Category Archives: Berger

CHRISTMAS 2013: Reflection for the Feast of the Holy Innocents, Dec. 28


by Rose Marie Berger

1 John 1:5-2:2 | Matthew 2:13-18

“A voice was heard in Ramah, sobbing and loud lamentation; Rachel weeping for her children, and she would not be consoled, since they were no more.” (Matt 2:18)

Lament of Rachel

Why, the rabbis have asked through history, are the tears of Rachel different from the tears of other mothers? Rachel’s grief is complex and beautiful. Her barrenness, her inability accept Jacob’s love for her even without children, her jealousy of her sister Leah, Rachel’s death in childbirth, her burial by the side of the road–all this creates the harmonies and countermelodies in Rachel’s lament.

The Torah scholar Rashi quotes a midrash saying that Rachel was buried in ba-derekh, “no place”, or the transitional space between one named place and another named place, because it was on the route that her children would take when they were forced into exile. The midrash honors Rachel as the mother of many, even though she gave birth only to Benjamin. It also teaches that there is no place where her children may be forced to go where she will not be with them.

When Herod murders the children in Bethlehem because the Infant King of the Jews was not handed over to him by the magi, Rachel’s wailing rises up. Her cries signal a new exile. And why will she not be consoled? Because justice has not been served. Rachel will scream and mourn and cry out–driving Herod mad–until there is accountability for every dead child.

Rachel weeps still.

“Chains shall he break for the slave is our brother and in his name all oppression shall cease.” (O Holy Night)

This reflection is from Syllables of the Perfect Word: Advent Reflections 2004. Rose Berger is a Catholic peace activist and poet.

REFLECTION: Refugees from the military-industrial empire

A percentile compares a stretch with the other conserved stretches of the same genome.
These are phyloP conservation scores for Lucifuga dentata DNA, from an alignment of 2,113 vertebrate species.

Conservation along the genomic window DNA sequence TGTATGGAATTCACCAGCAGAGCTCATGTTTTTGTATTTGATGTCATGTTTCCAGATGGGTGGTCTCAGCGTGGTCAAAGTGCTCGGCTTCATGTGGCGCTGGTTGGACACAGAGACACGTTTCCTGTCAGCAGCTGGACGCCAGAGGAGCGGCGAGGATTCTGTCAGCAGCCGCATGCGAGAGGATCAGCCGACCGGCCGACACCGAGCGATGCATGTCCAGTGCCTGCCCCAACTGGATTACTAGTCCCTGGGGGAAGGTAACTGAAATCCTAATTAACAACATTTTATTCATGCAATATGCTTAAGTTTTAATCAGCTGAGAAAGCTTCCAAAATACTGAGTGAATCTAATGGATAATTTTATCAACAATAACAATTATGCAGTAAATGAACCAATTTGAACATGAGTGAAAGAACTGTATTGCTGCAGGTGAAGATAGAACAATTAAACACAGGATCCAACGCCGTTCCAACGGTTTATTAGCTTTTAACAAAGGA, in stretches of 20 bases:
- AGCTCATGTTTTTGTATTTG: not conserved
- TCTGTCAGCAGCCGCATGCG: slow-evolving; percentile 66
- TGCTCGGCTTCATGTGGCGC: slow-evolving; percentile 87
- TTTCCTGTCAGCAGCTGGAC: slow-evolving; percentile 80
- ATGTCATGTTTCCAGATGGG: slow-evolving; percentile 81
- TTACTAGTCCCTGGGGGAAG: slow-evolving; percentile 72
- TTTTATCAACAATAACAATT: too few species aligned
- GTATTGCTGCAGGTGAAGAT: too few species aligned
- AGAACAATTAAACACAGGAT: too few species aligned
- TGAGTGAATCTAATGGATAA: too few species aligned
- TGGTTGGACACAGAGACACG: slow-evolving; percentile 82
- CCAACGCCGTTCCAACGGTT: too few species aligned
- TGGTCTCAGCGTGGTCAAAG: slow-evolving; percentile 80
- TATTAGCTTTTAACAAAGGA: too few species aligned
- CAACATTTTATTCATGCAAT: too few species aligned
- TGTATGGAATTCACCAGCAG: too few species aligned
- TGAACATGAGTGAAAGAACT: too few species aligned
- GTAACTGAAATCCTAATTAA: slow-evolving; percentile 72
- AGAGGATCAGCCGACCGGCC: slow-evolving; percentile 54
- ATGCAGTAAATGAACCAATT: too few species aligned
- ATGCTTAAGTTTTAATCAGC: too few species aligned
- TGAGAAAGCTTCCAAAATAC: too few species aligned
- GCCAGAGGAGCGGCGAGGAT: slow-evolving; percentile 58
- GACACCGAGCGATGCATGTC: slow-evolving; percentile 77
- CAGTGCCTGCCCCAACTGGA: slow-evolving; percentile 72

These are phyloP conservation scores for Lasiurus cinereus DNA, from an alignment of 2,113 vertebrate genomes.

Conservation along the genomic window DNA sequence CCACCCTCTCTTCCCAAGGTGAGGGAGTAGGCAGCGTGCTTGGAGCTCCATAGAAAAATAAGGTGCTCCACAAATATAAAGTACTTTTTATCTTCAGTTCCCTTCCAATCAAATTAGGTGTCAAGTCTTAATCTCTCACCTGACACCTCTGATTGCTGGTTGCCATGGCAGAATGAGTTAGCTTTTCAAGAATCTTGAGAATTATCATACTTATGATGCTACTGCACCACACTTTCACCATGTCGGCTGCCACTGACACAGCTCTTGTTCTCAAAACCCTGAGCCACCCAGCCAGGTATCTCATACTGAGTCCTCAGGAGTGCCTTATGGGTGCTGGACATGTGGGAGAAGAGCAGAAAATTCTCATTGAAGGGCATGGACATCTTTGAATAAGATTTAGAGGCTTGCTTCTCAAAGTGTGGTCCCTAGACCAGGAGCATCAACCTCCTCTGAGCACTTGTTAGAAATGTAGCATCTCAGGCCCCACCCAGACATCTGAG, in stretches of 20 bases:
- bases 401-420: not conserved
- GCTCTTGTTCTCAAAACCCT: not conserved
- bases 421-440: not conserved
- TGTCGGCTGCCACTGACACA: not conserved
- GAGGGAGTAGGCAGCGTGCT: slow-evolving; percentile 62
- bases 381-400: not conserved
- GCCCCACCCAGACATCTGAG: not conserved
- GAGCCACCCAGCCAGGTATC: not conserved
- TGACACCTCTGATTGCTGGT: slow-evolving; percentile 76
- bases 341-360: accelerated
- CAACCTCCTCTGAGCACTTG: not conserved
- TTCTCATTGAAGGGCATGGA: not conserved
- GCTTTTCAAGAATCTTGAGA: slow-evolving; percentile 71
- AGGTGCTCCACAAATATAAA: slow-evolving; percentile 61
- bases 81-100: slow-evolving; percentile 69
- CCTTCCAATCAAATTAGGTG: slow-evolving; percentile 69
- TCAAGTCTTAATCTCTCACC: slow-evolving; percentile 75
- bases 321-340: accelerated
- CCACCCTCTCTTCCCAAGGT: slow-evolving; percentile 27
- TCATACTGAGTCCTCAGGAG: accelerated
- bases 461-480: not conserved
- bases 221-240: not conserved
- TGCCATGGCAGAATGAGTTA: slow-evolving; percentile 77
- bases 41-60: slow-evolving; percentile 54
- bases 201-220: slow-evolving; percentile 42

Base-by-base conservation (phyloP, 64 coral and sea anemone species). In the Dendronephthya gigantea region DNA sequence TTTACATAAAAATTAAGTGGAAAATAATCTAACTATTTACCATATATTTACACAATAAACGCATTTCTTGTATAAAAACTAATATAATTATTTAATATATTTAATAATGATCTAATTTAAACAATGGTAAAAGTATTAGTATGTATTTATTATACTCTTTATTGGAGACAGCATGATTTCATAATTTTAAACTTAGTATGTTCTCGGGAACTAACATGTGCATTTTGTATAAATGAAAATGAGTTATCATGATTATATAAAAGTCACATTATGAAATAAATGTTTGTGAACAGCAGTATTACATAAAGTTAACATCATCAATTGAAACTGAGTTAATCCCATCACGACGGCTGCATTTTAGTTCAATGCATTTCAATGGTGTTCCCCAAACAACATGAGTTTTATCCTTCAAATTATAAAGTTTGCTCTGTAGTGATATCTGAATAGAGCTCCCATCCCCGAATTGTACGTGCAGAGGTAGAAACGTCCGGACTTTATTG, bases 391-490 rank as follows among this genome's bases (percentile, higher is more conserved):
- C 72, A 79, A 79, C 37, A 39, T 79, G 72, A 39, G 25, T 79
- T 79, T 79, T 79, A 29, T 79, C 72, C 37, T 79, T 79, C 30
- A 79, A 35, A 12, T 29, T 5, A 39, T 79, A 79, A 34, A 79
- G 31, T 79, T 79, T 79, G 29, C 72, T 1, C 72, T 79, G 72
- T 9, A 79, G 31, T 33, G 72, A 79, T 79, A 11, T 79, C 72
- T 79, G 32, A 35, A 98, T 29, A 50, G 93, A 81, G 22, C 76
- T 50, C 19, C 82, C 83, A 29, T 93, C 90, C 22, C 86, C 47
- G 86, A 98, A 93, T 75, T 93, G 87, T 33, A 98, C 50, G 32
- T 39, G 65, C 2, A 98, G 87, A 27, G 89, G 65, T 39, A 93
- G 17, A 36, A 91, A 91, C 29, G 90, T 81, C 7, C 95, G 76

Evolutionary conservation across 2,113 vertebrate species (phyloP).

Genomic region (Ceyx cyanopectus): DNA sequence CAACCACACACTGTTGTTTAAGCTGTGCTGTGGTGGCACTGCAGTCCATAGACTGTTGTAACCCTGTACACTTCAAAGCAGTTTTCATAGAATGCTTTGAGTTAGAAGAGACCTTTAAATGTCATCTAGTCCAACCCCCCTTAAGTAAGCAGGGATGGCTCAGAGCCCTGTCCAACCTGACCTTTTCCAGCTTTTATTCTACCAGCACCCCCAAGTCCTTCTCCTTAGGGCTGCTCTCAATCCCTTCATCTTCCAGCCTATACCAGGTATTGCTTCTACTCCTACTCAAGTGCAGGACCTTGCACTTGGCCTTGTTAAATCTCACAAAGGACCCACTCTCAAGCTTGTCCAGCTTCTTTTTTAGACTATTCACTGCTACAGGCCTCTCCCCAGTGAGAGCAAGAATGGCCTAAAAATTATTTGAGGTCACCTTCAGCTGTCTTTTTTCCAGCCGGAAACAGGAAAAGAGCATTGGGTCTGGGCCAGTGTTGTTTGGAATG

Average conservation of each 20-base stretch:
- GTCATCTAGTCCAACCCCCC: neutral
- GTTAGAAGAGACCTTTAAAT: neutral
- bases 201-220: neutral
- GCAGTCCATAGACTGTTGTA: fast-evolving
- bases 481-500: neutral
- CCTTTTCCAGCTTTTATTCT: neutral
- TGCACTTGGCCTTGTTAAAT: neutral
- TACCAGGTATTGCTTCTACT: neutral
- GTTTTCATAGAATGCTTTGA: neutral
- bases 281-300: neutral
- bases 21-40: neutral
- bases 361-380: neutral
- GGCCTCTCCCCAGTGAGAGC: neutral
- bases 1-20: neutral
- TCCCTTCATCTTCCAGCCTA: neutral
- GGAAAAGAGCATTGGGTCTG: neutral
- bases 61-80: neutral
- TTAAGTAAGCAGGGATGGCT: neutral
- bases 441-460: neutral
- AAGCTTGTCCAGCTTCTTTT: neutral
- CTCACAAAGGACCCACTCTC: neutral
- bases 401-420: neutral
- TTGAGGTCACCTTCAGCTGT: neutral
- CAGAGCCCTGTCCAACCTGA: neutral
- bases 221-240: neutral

Rose Marie Bergerby Rose Marie Berger

Brandon Toy worked for General Dynamics, one of the leading U.S. war corporations. He was an engineering project manager who built Stryker armored fighting vehicles. Before working for GenDyn, Brandon was in the Michigan Army National Guard as a rocket specialist, team leader, and vehicle commander. He deployed as a military policeman in Baghdad in 2004-2005.

Today he resigned – in protest – from the whole shebang. (Read his letter below.)

There are thousands of people who joined the military or war corporations after the attacks on Sept. 11 because they thought it was a way to being meaning to that senseless carnage. Additionally, in the midst of the Great Recession, there was only one industry that was always hiring: military-industrial-information corporations.

I applaud Brandon for “throwing down his gun.” It’s up to the rest of us to find him gainful employment in something that contributes to the “culture of life,” rather than the war machine…

You can read this entire article by clicking here.

Rose Marie Berger is an award-winning religion journalist, author, public speaker, poet, and Catholic who specializes in writing about spirituality and art, social justice, war and peace. You can read her blog here.